MANGUM — The mayor of Mangum said contact with the evangelist who was the state’s first COVID-19 death is believed to be at the root of Greer County’s four deaths and a rash of its 32 confirmed cases as of Wednesday.

Mayor Mary Jane Scott said that after a State Department of Health investigation into the county’s high numbers of COVID-19 cases for its estimated 6,000 population, it is believed the source was an evangelist from Tulsa. He came to town to preach to an unidentified congregation on March 15 and set off a deadly chain of events.

“What I’m thinking is when he came and preached and went to this person’s home and had visitation with the pastor and everyone there and then visited the nursing home, that’s how the nursing home most likely got infected,” she said.

It was days later that the Rev. Merle Dry passed away from COVID-19 complications on March 18, according a statement from a pastor of his congregation at Metro Pentecostal in Tulsa. Scott didn’t know the name of the evangelist who visited Mangum but Dry is who fits the description of the visitor.

With all the elderly residents living and staff working in the town of 3,000’s only nursing home, Grace Living Center, 320 Carey Street, the virus could sit there for however long before contact was made and it began its spread.

Scott said the Department of Health came in last weekend and tested all staff and residents in the nursing home. She said there were 13 to 16 positive results for COVID-19 in the nursing home and one of the most recent deaths came from there.

The first Greer County death was a 95 year old woman who was exposed to the traveling evangelist either during the church service or at the dinner following, Scott said. The other three deaths were residents of the nursing home.

“It’s just one of those freak things,” she said. “When you get somebody like that that goes into the nursing home you don’t expect this outcome. Rural Oklahoma didn’t think it (COVID-19) was going to be that big of deal.”

Scott said the impact of the virus and the levels of social-distancing measures implemented during its spread over the past three weeks have altered life in myriads of ways. From the cancellations of the town’s rattlesnake derby to cancellation of high school prom and graduation ceremonies, “it’s really tragic,” she said.

Also the chairperson for the annual Mangum Alumni Reunion, a century-plus old tradition, Scott said a hard decision is coming soon.

“We’re probably going to have to cancel the alumni reunion after 110 years,” she said.

But the recommendations put in place have helped slow the numbers that were rising quickly as testing rates began to ramp up the past three weeks. Scott said it’s tough to get every single person in her jurisdiction on board, however.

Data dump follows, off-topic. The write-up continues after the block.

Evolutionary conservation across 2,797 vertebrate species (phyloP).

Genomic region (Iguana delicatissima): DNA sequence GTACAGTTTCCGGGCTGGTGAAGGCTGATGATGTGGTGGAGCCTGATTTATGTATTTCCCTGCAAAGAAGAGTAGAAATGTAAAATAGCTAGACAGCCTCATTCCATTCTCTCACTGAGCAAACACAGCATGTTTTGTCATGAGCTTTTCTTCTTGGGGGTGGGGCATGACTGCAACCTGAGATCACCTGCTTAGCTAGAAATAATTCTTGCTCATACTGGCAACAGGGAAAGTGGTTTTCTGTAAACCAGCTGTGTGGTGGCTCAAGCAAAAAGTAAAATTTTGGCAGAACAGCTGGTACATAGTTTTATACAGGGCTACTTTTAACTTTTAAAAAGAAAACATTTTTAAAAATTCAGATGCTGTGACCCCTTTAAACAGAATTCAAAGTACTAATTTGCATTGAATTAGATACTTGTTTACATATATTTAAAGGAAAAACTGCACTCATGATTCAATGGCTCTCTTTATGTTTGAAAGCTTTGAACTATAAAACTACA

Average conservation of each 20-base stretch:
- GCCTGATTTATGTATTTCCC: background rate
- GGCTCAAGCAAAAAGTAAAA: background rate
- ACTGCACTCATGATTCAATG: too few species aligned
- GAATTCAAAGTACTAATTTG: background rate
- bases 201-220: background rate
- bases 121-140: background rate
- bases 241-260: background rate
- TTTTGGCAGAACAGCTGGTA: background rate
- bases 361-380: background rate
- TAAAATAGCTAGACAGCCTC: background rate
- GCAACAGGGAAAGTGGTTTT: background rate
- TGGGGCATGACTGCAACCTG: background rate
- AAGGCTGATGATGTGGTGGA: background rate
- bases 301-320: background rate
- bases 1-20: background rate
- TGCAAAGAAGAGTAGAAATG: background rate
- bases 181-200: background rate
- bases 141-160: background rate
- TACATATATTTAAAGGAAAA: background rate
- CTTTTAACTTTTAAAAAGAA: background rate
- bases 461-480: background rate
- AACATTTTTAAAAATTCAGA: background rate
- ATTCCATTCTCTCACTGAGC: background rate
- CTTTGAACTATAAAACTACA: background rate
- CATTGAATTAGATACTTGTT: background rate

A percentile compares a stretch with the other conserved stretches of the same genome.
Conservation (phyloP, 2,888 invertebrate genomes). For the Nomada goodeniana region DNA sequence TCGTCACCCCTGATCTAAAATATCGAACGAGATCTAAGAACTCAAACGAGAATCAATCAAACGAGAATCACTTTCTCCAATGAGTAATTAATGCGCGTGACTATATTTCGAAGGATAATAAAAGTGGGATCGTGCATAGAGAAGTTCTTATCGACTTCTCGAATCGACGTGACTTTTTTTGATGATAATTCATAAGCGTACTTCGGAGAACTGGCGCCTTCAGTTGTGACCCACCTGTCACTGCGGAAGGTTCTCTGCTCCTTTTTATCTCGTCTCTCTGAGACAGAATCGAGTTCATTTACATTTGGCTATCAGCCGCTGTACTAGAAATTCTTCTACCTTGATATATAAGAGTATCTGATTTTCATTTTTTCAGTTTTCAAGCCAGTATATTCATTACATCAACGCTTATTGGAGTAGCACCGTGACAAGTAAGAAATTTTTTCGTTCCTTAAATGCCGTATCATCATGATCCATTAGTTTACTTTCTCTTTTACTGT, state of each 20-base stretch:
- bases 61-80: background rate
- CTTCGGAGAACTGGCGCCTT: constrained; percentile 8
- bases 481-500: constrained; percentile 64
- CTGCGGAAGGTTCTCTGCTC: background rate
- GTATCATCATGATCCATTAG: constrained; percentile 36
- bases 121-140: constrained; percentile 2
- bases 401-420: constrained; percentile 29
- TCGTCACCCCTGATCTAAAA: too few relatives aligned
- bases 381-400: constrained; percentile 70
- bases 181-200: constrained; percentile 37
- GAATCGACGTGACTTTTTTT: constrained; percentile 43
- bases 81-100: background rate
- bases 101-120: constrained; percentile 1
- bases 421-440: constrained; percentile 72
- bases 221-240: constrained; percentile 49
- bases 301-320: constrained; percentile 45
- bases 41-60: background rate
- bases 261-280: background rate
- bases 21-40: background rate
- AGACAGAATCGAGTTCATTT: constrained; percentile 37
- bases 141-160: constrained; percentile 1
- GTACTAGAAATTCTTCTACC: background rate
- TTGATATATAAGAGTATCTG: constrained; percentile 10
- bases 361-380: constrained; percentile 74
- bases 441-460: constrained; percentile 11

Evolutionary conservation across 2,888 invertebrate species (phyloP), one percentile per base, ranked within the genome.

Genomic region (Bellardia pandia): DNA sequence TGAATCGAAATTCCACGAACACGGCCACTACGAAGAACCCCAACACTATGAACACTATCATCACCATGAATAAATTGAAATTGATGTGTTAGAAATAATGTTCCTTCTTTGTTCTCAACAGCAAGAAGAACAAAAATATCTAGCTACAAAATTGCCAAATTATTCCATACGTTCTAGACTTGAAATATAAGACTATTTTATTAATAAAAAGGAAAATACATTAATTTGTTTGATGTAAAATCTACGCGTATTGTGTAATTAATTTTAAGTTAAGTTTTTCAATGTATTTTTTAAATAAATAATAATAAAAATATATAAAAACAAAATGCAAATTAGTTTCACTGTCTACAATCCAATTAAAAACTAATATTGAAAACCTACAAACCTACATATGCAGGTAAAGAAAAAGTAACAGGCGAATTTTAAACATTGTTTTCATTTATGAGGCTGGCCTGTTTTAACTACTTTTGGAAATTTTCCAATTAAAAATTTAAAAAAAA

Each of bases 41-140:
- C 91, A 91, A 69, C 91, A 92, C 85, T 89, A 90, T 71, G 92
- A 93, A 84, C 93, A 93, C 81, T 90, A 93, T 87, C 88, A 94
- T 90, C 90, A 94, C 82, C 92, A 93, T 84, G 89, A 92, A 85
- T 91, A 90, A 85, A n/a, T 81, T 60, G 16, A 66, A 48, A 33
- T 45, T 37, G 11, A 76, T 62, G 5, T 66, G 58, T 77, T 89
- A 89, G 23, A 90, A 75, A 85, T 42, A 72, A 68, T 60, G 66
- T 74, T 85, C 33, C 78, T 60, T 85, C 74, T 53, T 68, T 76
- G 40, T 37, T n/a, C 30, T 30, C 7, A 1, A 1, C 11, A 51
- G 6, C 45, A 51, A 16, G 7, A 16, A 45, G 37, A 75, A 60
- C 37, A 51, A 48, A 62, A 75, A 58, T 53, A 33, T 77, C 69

“The majority of people adhere to the recommendations but there’s a few people who won’t adhere to the recommendations,” she said. “I don’t know why.”

As an example, Scott told how the local United Supermarket had set up its policies for shoppers that include directions for aisle traffic and other safeguards. She said there are still those who come and “do what they’re going to do.”

“What are we going to do arrest them?” she asked. “Should you? I don’t know.”

Continuance of serving the citizens remains a priority. From the city to schools and all points between, Scott said efforts are underway. Being a low-income community where 80 percent of kids are on free or reduced lunches, you still have to provide for those in need.

“We’re doing everything we’re trying to do and trying to stay safe,” she said. “We made the mask order yesterday (Tuesday) and have a curfew in place. That’s helped a lot with people’s confidence.”

Scott confirmed that city services are continuing and all staff remain on duty, though most are working from home. Many are on-call. No utilities are being cut off, either, she said.

Scott came into office 2½ years ago. She knew what the job entailed after serving for a decade on the city council during the 1990s. But what can prepare you for a pandemic?

The mayor and city council members make $150 a month. Scott’s pay is donated to the local library. City offices for officials aren’t a thing.

“Yeah, I don’t have an office,” she said. “This is not a town where a mayor needs an office. It’s done all out of the goodness of our hearts to the community.”

City Manager Dave Andren has earned high praise from the mayor. Scott said he’s been the one on the phone with different agencies and entities to help the small community coordinate its response to COVID-19.

“He comes up with great ideas,” she said. “He deserves a lot of credit.”

Written by Scott Rains:


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